In post-high school life, “doing your homework” still has value. Whether it is doing the reading before your college lecture, reading the apartment lease agreement carefully before you sign it, or showing up for your job interview prepared with information about the company and questions you want to ask, it is always important to prepare for what is coming.

Showing up is half the battle

For many of our students, getting up and going to class is a battle. Anxiety, depression, exhaustion, social pressure, and other complications have kept some of them from attending classes regularly and succeeding in school in the past. When students are struggling to get up for school, we spend a lot of time coaching them, and working on their coping skills to get them to class. Once students get into the regular habit of attendance, many other things begin to come easier to them - completing assignments, engaging in class discussion, and socializing with peers.

The obvious advantages of showing up in life are not lost on our students, but we want to prepare them for the strong temptation to skip lectures or optional events in college. Getting in the habit of attending class, even when you feel you have a good understanding of the material, is something we emphasize with all our students. Showing up also means showing up for office hours, meeting with your teachers, and getting help.

Communication is Key

One of the major skills we emphasize with our students is good communication. At a boarding school, that may mean helping students work through issues with their roommate or having an open discussion with their girlfriend. We model clear, honest communication with our students and facilitate that kind of communication between students when needed. Teaching students how to listen to each other as well as speak up for themselves is as important in social settings as it is in the academic realm.

Academically, many students need to learn how to be a self-advocate. That doesn’t mean telling your teacher “I can’t do this,” but rather, “I struggle with this kind of work. Can you help me?” or “This kind of assignment is hard for me. Can I demonstrate what I know a different way?” We start by having our teachers initiate these conversations with students, but as students grow more confident and have a better understanding of their learning styles, we encourage them to seek out their teachers. As one of our alumni recently said after graduating from the University of North Carolina, “In college, if I don’t know something and need help, I ask. This sounds simple, but I can’t tell you how many of my peers have never sought out their professors outside of class … I have found that I am far more capable of dealing with the stress of school, than my peers, because of the skills I learned at Rock Point.”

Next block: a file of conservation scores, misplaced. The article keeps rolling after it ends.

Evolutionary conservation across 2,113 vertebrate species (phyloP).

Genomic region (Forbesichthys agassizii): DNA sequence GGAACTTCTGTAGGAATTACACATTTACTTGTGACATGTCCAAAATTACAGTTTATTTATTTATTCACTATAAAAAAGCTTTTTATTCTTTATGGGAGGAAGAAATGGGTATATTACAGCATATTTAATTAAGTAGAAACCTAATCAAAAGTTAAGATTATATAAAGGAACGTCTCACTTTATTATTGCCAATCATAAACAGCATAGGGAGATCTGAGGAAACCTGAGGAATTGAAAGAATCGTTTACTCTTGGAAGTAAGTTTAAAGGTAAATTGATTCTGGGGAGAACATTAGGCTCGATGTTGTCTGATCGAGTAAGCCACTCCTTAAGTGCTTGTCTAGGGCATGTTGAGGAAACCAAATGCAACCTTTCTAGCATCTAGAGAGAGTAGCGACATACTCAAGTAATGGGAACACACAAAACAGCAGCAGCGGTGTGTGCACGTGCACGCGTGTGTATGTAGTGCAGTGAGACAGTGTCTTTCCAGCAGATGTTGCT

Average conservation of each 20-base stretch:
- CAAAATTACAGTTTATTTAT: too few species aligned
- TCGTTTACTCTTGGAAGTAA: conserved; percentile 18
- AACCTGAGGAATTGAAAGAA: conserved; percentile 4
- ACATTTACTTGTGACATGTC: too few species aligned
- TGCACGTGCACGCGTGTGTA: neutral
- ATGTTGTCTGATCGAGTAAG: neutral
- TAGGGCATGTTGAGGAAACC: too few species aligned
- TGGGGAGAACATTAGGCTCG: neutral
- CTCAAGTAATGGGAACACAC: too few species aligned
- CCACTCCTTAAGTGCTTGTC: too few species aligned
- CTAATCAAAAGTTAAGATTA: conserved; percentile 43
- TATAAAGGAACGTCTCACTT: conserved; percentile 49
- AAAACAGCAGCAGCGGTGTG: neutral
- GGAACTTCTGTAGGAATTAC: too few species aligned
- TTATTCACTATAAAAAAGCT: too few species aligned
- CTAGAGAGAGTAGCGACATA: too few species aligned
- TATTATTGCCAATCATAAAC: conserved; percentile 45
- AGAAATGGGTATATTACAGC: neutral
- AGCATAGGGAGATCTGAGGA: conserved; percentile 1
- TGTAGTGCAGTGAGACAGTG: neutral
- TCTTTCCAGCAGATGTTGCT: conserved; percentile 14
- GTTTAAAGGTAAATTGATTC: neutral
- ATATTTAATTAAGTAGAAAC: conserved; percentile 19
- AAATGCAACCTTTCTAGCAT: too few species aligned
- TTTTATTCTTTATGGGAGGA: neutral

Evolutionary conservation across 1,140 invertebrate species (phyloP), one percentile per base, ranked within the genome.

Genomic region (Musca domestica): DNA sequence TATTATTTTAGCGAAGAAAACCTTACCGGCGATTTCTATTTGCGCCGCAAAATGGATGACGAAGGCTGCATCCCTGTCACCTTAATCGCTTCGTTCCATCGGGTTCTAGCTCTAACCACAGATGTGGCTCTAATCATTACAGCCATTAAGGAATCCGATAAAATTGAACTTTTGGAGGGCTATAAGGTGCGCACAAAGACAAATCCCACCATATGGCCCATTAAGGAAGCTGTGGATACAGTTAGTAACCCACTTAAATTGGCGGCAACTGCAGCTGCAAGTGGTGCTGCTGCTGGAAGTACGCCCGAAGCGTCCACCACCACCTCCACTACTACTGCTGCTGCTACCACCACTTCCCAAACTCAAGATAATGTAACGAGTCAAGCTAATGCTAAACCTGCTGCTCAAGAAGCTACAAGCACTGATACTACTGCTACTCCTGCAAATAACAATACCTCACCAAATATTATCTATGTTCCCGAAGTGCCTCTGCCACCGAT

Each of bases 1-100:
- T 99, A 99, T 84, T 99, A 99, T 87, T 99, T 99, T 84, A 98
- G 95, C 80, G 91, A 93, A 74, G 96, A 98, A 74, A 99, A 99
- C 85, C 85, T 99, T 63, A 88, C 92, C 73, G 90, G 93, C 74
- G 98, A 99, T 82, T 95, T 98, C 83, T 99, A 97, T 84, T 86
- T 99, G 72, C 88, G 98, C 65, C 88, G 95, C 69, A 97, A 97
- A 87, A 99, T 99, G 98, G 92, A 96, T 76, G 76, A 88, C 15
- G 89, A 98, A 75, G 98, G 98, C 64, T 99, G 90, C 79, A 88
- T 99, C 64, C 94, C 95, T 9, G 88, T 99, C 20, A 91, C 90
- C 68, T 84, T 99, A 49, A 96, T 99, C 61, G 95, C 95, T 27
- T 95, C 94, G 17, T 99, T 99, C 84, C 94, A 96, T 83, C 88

Everything from helping students learn to write emails to helping them communicate with their team members on the basketball court can transfer to college and the workplace. Good communication skills are one of the main “soft skills” employers are looking for, so teaching students to communicate clearly, respectfully, and openly can help them be successful in the workplace.

Life beyond School

These are just a few of the many skills students should learn in high school that will help them in the “real world.” As our students launch into their life beyond high school, we hope they have retained these lessons, remember to hold hands and stick together, and maybe they learned how to do their own laundry, too.

By CJ Spirito
July 27, 2017

Motivation

About the Author: CJ Spirito

Subscribe to On The Point blog